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The 13th World Conference on Tobacco OR Health

Building capacity for a tobacco-free world

July 12-15, 2006, Washington, DC, USA

Thursday, July 13, 2006 - 12:00 PM

Cambodian Medical Students' health behaviors (tobacco, alcohol and exercise) and prevention counseling beliefs (Healthy Doc- Healthy Patient)

Linda Hyder Ferry, MD, MPH1, Floyd Petersen, MPH2, Sunbaunat Ka, MD3, Daravuth Yel, MD, MS4, Sovann Sin, MD, MPH5, Vutha Vorn, DDS6, Bunty Chengli, MD7, Chhor Daphea Chhea, MD5, Lim Try Heng, MD5, Vinntak Sung, MD8, Chourn Thou, MD9, Bunthy Chiv, MD10, Jayakaran Job, MD, DrPH2, Emmanuel Rudatsikira, MD, MPH2, Pramil Singh, DrPH2, Synnove Knutsen, MD, PhD2, and Erica Frank, MD, MPH11. (1) Preventive Medicine, Loma Linda University School of Medicine & School of Public Health, Nichol Hall Room 1516, Loma Linda, CA 92350, (2) Epidemiology and BioStatistics, Loma Linda University School of Public Health, Evans Hall Room 203, Loma Linda, CA 92350, (3) Cambodian Faculty of Medicine, University of Cambodia, Phnom Penh, Cambodia, (4) Tobacco Free Initiative (TFI), World Health Organization, Phnom Penh, Cambodia, (5) National Center for Health Promotion, Ministry of Health, Phnom Penh, Cambodia, (6) Faculty of Dentistry, University of Health Sciences, Phnom Penh, Cambodia, (7) Reproductive and Child Health Alliance, Phnom Penh, Cambodia, (8) National Center for Health Promotion, Technical Bureau, Ministry of Health, Phnom Penh, Cambodia, (9) Epidemiology Unit, National Institute of Public Health, Ministry of Health, Phnom Penh, Cambodia, (10) Cambodia Health Committee, Phnom Penh, Cambodia, (11) Family and Preventive Medicine, Emory University, Atlanta, GA

Objective: There is a well-established relationship between US physicians' personal heath habits and their prevention counseling practices. We hypothesized a similar relationship for Cambodian medical students.

Methods: Medical students' tobacco, alcohol and exercise patterns have never been studied comprehensively prior to the Healthy Doc Healthy Patient (HDHP) study in 17 US schools (1998-2003). Our project modified and translated the HDHP questionnaire for the Cambodian, Buddhist culture using medical student focus groups and obtained local Ethical Committee approval. Students signed a consent form, completed an anonymous, self-administered, 93-item questionnaire and were tested for expired carbon monoxide (Bedfont Micro III Smokerlyzer).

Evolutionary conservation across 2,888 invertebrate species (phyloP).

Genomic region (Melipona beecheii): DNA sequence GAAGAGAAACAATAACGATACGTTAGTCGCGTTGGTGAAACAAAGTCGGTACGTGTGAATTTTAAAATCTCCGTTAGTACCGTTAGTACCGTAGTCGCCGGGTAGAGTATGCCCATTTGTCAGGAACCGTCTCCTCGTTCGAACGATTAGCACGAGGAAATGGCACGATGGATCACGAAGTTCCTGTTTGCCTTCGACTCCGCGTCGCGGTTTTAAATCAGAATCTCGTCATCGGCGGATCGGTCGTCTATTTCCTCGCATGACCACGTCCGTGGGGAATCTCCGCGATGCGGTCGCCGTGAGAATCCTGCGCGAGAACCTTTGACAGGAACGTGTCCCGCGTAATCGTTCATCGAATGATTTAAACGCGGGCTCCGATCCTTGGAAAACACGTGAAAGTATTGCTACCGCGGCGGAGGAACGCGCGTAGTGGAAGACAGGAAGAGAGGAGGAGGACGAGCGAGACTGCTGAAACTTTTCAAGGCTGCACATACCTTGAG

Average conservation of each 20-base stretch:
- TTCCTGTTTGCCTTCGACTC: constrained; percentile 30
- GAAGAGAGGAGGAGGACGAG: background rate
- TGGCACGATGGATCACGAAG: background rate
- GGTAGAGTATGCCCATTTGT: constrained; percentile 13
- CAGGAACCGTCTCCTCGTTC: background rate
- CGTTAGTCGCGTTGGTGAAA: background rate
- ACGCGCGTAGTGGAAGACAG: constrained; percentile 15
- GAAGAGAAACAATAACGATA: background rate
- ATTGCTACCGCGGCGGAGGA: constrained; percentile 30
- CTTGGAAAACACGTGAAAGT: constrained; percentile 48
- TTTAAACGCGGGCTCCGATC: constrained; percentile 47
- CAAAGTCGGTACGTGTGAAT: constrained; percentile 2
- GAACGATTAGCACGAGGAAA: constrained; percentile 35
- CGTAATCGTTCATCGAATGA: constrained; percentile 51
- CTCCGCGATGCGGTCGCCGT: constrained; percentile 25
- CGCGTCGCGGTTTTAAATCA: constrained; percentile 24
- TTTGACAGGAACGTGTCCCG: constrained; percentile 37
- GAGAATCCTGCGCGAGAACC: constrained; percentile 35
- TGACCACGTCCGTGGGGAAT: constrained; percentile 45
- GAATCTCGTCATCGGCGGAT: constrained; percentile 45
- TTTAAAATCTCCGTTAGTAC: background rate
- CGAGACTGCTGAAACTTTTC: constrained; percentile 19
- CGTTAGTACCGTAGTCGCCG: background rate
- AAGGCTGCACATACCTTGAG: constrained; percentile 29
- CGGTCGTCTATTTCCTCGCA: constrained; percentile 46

Results: We tested the last four classes of medical students (330/464, 71.1%) between February and October 2005. Tobacco use (26/330, 7.87%) is almost entirely a male phenomenon (24/223, 10.8% vs. 2/107, 1.87%). Daily smoking began after age 20 in 75% of smokers. Smokers and non-smokers agreed that smoking is harmful (97.3%) and wanted a smoke-free campus (92.7%). Over half of smokers (11/20, 55%) said they smoked to reduce sorrow and depression.

More than half (58.2%) never drink alcohol (192/330). Of those who drink, 18.5% reported using alcohol on >3 days in the last month (61/330), and 10.9% had more than 5 drinks/episode in the last month (36/330). Ever smokers (63.9%) were more likely to drink than never smokers (14.6%).

Relationships of personal risk behaviors, counseling practices and gender/cultural norms for exercise habits, alcohol and tobacco use will be correlated and compared to results from the HDHP study in US medical students.